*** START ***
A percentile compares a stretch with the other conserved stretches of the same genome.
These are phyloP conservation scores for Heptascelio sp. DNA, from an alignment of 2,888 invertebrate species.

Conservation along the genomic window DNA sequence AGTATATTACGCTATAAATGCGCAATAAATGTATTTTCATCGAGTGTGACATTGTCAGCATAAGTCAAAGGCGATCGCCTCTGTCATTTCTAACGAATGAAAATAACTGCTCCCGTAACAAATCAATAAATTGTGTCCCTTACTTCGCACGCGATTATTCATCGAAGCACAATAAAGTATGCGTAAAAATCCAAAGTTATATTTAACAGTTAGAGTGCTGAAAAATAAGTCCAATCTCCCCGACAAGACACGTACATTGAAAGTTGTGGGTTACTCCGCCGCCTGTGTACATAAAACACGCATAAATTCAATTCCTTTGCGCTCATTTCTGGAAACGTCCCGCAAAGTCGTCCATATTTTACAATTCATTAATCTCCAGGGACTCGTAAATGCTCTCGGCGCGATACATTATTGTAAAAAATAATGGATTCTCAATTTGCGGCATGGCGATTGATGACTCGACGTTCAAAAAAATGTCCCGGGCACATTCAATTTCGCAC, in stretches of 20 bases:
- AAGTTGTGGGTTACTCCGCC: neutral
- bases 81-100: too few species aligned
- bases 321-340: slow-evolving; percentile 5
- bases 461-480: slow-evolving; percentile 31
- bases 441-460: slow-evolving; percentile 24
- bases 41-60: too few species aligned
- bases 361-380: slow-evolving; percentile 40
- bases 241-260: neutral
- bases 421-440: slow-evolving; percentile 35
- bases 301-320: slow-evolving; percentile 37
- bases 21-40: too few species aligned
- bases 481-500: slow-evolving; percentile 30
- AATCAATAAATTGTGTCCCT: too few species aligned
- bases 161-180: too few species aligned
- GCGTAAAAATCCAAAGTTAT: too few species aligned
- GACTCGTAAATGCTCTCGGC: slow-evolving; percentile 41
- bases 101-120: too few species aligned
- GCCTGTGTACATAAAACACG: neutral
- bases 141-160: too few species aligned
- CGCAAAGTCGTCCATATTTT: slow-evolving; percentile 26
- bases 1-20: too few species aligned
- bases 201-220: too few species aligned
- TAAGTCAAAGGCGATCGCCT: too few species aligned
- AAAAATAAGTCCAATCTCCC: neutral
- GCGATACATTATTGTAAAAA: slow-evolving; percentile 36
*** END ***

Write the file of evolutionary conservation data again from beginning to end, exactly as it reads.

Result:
A percentile compares a stretch with the other conserved stretches of the same genome.
These are phyloP conservation scores for Heptascelio sp. DNA, from an alignment of 2,888 invertebrate species.

Conservation along the genomic window DNA sequence AGTATATTACGCTATAAATGCGCAATAAATGTATTTTCATCGAGTGTGACATTGTCAGCATAAGTCAAAGGCGATCGCCTCTGTCATTTCTAACGAATGAAAATAACTGCTCCCGTAACAAATCAATAAATTGTGTCCCTTACTTCGCACGCGATTATTCATCGAAGCACAATAAAGTATGCGTAAAAATCCAAAGTTATATTTAACAGTTAGAGTGCTGAAAAATAAGTCCAATCTCCCCGACAAGACACGTACATTGAAAGTTGTGGGTTACTCCGCCGCCTGTGTACATAAAACACGCATAAATTCAATTCCTTTGCGCTCATTTCTGGAAACGTCCCGCAAAGTCGTCCATATTTTACAATTCATTAATCTCCAGGGACTCGTAAATGCTCTCGGCGCGATACATTATTGTAAAAAATAATGGATTCTCAATTTGCGGCATGGCGATTGATGACTCGACGTTCAAAAAAATGTCCCGGGCACATTCAATTTCGCAC, in stretches of 20 bases:
- AAGTTGTGGGTTACTCCGCC: neutral
- bases 81-100: too few species aligned
- bases 321-340: slow-evolving; percentile 5
- bases 461-480: slow-evolving; percentile 31
- bases 441-460: slow-evolving; percentile 24
- bases 41-60: too few species aligned
- bases 361-380: slow-evolving; percentile 40
- bases 241-260: neutral
- bases 421-440: slow-evolving; percentile 35
- bases 301-320: slow-evolving; percentile 37
- bases 21-40: too few species aligned
- bases 481-500: slow-evolving; percentile 30
- AATCAATAAATTGTGTCCCT: too few species aligned
- bases 161-180: too few species aligned
- GCGTAAAAATCCAAAGTTAT: too few species aligned
- GACTCGTAAATGCTCTCGGC: slow-evolving; percentile 41
- bases 101-120: too few species aligned
- GCCTGTGTACATAAAACACG: neutral
- bases 141-160: too few species aligned
- CGCAAAGTCGTCCATATTTT: slow-evolving; percentile 26
- bases 1-20: too few species aligned
- bases 201-220: too few species aligned
- TAAGTCAAAGGCGATCGCCT: too few species aligned
- AAAAATAAGTCCAATCTCCC: neutral
- GCGATACATTATTGTAAAAA: slow-evolving; percentile 36